China Ramps Up Rare Earth Metal Production
Rare Earths Are Essential To EV Manufacturing
The Chinese Ministry of Industry and Information Technology and the Ministry of Natural Resources have adjusted the rare earth metal production quota for 2023, raising the volume to 240,000 tonnes, as reported by Nikkei Asia on September 25.
Rare earth materials, including germanium, gallium, dysprosium, and others, are crucial components used in the production of high-tech products, weapons, and most importantly, EV motors.
With China aiming to boost domestic sales and expand its presence in foreign markets, the need for rare earth supplies has become even more significant.
The move to increase production comes amidst concerns raised by industries regarding the restrictions on germanium and gallium material exports, which are set to take effect from August 1, 2023. While it remains uncertain if these controls will extend to other rare earth materials, China's customs data already shows an increase in rare earth exports. In the first eight months of 2023, China exported 8.6% more rare earth than the same period in the previous year, with August alone witnessing a 30% year-over-year growth. This surge in exports has led to speculations of potential hoarding.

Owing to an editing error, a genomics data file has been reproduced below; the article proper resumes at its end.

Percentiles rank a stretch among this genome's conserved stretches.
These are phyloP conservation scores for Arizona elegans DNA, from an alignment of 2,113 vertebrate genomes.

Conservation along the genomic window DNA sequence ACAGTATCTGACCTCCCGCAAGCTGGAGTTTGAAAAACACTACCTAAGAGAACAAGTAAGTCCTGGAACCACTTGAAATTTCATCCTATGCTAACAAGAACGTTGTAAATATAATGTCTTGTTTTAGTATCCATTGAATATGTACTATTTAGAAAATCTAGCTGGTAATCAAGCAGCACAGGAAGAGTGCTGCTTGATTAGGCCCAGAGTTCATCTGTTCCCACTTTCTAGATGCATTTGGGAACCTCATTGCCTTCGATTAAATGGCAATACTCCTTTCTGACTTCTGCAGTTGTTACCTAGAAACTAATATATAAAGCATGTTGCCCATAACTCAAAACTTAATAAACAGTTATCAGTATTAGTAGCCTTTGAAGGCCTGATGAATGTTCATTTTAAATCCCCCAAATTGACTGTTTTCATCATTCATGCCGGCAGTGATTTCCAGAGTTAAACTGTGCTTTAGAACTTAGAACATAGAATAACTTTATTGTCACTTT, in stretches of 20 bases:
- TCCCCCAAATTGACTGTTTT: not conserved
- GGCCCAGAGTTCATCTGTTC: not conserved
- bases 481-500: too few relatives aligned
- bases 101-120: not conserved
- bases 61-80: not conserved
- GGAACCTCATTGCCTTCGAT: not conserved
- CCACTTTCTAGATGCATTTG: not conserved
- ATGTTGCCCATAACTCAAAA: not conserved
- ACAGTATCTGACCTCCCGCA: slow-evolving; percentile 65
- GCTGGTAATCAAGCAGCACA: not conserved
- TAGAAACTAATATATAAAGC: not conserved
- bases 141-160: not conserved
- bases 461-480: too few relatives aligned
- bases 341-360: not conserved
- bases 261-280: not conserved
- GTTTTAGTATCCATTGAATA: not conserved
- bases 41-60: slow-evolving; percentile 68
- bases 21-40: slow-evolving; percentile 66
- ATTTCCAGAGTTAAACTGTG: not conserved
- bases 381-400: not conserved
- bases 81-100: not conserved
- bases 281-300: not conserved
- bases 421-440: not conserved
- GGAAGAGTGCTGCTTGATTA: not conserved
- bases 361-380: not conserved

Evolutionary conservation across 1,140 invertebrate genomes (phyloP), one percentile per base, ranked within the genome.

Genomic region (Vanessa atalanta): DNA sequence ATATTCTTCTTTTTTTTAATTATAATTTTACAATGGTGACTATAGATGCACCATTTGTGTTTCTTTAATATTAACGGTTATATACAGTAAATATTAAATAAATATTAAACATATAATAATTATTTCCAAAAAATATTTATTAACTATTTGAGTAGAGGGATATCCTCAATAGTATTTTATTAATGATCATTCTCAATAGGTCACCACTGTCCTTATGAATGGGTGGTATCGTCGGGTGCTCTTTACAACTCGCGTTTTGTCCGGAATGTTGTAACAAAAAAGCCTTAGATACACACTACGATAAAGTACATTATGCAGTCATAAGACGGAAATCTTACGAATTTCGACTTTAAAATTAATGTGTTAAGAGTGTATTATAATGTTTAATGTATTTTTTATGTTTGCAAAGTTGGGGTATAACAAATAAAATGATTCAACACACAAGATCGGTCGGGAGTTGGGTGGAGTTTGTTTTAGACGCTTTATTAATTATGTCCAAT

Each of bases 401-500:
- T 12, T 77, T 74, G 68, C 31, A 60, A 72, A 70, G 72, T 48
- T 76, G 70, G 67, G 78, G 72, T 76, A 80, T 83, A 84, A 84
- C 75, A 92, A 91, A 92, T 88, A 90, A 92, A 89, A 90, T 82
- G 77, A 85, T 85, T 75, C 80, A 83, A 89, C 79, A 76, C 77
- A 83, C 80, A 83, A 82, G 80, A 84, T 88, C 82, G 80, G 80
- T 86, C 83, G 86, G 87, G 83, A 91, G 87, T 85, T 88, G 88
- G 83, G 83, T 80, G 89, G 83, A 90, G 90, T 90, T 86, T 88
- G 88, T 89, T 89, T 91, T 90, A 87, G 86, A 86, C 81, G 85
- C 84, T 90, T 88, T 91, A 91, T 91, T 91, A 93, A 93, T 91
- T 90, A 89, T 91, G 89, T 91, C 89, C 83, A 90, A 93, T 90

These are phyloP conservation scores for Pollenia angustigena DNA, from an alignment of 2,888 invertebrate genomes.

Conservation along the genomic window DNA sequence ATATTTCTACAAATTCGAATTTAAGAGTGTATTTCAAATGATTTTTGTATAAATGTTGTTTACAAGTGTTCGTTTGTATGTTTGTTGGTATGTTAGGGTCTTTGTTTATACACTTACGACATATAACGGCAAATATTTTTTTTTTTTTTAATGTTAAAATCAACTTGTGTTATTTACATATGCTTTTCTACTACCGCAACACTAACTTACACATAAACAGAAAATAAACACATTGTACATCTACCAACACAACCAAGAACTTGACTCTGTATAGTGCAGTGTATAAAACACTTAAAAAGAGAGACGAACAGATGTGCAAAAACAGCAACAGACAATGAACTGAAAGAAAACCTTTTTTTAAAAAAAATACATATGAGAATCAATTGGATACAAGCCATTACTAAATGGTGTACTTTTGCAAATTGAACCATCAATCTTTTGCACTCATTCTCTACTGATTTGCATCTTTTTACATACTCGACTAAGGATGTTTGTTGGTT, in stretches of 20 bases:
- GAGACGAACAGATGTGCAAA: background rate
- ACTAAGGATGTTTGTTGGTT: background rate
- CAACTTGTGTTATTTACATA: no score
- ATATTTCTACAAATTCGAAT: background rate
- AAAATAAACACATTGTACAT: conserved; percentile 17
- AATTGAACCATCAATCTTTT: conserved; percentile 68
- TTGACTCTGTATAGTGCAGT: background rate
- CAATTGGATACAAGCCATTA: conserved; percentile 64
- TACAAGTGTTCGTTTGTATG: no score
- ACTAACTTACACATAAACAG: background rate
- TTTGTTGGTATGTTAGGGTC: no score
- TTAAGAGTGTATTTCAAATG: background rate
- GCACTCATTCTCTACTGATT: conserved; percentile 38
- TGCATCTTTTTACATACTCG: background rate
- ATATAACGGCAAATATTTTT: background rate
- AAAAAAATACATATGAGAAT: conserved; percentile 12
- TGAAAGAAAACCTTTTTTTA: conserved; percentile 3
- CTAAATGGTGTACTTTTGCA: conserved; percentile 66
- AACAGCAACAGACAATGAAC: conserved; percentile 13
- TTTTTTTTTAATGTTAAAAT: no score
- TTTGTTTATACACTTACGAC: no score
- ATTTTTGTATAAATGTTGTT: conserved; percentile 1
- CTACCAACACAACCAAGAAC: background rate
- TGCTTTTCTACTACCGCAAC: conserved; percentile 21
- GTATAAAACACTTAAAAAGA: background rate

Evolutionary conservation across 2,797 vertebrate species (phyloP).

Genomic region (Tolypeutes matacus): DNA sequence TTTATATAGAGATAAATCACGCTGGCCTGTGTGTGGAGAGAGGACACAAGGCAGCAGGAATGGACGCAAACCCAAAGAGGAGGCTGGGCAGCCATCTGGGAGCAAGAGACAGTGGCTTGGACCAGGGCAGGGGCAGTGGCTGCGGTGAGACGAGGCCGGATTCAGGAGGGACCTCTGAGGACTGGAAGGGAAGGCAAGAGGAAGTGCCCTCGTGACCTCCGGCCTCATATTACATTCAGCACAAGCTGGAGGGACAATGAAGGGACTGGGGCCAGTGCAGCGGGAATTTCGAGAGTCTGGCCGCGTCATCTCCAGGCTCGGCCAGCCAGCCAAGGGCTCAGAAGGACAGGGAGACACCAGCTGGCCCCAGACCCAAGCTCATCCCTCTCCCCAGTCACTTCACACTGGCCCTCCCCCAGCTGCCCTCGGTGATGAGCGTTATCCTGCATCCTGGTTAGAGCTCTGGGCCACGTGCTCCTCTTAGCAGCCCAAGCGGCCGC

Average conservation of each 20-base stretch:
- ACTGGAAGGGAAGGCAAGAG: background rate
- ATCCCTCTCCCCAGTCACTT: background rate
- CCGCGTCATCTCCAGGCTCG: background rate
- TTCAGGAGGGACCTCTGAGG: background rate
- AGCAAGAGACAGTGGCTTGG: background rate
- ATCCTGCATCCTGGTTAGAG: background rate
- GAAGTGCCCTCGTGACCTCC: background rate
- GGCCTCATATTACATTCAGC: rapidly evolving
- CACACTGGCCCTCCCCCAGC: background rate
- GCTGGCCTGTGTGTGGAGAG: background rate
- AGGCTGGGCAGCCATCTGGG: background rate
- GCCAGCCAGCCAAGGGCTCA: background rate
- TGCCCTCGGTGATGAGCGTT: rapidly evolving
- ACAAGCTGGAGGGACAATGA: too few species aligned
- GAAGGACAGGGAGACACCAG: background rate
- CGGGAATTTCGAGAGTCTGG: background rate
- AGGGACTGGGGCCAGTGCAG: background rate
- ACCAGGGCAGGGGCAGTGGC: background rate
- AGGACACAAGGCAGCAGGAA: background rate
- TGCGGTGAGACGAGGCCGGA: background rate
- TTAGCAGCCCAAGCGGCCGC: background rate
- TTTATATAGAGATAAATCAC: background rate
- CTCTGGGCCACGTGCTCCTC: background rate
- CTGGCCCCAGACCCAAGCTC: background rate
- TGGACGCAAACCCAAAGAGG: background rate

China's dominance in the global rare earth market is evident, with the country accounting for 70% of global production in 2022, according to the United States Geological Survey (USGS). Given the strict control over production by the Chinese government, any changes in rare earth policies will have a significant impact on the global market. There are concerns that China may reduce production volumes or even ban exports altogether.
However, despite the increase in overall production quotas, China has not raised the quotas for elements like dysprosium, which is vital for EV motor magnets. The quotas for medium and heavy rare earths, essential for high-tech products and weapons, also remain under 20,000 tonnes. This indicates that while China is increasing production, it is still exercising control over the distribution of specific rare earth materials.
The rise in rare earth production quotas marks a continuation of the growth trend observed since 2018. It demonstrates China's commitment to meet the increasing demand for these critical materials, especially in the rapidly expanding EV industry.
As China strives to solidify its position as a global leader in EV production, ensuring a stable supply of rare earth materials is essential. The increase in production quotas will not only facilitate the country's ambitious domestic and international EV plans but also have a significant impact on the global rare earth market.
With China's rare earth policies closely watched by industries worldwide, any changes in production and export controls will undoubtedly shape the future of this essential industry